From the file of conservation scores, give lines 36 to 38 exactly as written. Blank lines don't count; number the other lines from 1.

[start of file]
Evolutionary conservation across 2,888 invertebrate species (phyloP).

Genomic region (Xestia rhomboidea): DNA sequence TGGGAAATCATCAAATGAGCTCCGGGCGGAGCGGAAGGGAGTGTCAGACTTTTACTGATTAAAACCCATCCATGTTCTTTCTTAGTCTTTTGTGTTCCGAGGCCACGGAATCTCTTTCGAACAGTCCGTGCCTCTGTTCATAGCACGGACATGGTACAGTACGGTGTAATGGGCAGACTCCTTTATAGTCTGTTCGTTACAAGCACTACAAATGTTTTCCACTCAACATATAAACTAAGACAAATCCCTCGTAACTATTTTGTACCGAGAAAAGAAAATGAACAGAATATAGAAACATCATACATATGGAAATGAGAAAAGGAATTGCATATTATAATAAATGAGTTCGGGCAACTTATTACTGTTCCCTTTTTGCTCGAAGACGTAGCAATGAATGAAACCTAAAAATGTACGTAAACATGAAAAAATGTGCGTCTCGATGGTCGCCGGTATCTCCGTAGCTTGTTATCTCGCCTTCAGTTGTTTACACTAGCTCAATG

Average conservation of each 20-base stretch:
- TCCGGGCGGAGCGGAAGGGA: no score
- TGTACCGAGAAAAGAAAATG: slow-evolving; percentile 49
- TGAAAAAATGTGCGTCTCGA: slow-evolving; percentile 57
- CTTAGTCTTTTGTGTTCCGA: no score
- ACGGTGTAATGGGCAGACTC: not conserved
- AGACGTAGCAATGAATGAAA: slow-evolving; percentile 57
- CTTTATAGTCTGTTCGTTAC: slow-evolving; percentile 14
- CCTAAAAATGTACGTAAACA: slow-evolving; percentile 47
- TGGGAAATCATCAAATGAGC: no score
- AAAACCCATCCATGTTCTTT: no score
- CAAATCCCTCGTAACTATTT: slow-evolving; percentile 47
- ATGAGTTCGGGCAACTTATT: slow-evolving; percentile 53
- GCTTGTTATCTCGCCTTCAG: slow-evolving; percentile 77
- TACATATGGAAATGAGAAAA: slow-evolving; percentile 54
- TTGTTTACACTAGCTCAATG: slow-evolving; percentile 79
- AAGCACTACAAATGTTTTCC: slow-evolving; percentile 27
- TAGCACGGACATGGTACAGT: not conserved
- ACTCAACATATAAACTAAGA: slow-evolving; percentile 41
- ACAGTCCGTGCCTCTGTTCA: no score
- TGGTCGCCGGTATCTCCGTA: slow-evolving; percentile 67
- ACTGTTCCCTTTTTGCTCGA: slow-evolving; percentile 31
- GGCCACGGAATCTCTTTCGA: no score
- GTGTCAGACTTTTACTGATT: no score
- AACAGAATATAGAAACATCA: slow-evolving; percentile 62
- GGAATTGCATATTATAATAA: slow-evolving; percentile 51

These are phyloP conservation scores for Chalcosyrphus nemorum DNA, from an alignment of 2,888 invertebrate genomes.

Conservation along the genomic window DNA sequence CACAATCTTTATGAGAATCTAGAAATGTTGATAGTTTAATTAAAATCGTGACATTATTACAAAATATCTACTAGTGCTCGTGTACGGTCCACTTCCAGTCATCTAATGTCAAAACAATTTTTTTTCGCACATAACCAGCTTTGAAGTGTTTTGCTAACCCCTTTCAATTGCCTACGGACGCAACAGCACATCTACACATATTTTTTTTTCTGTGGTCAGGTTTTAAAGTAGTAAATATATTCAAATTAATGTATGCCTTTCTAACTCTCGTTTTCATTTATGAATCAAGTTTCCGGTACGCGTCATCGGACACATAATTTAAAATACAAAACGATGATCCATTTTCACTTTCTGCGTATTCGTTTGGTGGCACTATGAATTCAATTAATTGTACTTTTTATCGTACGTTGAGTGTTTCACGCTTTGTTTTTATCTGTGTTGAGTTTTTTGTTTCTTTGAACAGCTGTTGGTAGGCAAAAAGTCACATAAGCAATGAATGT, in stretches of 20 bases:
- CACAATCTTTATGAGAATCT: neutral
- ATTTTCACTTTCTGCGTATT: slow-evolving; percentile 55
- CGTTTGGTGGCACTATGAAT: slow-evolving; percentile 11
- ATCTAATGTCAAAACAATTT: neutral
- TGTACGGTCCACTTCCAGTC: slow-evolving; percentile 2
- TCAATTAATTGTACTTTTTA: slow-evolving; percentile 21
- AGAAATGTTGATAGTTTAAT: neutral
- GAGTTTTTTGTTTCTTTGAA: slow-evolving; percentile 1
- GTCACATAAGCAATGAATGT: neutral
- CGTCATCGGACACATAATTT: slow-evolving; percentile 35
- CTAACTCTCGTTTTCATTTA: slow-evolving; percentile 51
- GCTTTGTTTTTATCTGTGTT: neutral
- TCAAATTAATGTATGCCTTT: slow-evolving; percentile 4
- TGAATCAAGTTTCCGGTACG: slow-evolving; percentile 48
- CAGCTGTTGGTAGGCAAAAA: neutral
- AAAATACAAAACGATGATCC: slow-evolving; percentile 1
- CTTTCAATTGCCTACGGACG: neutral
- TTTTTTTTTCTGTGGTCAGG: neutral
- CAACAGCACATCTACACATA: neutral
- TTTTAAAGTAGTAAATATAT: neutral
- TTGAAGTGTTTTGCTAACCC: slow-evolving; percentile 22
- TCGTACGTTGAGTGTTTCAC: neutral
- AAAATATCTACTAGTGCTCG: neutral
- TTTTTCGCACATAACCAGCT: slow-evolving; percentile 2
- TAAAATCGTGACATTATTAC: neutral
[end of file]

- TCAATTAATTGTACTTTTTA: slow-evolving; percentile 21
- AGAAATGTTGATAGTTTAAT: neutral
- GAGTTTTTTGTTTCTTTGAA: slow-evolving; percentile 1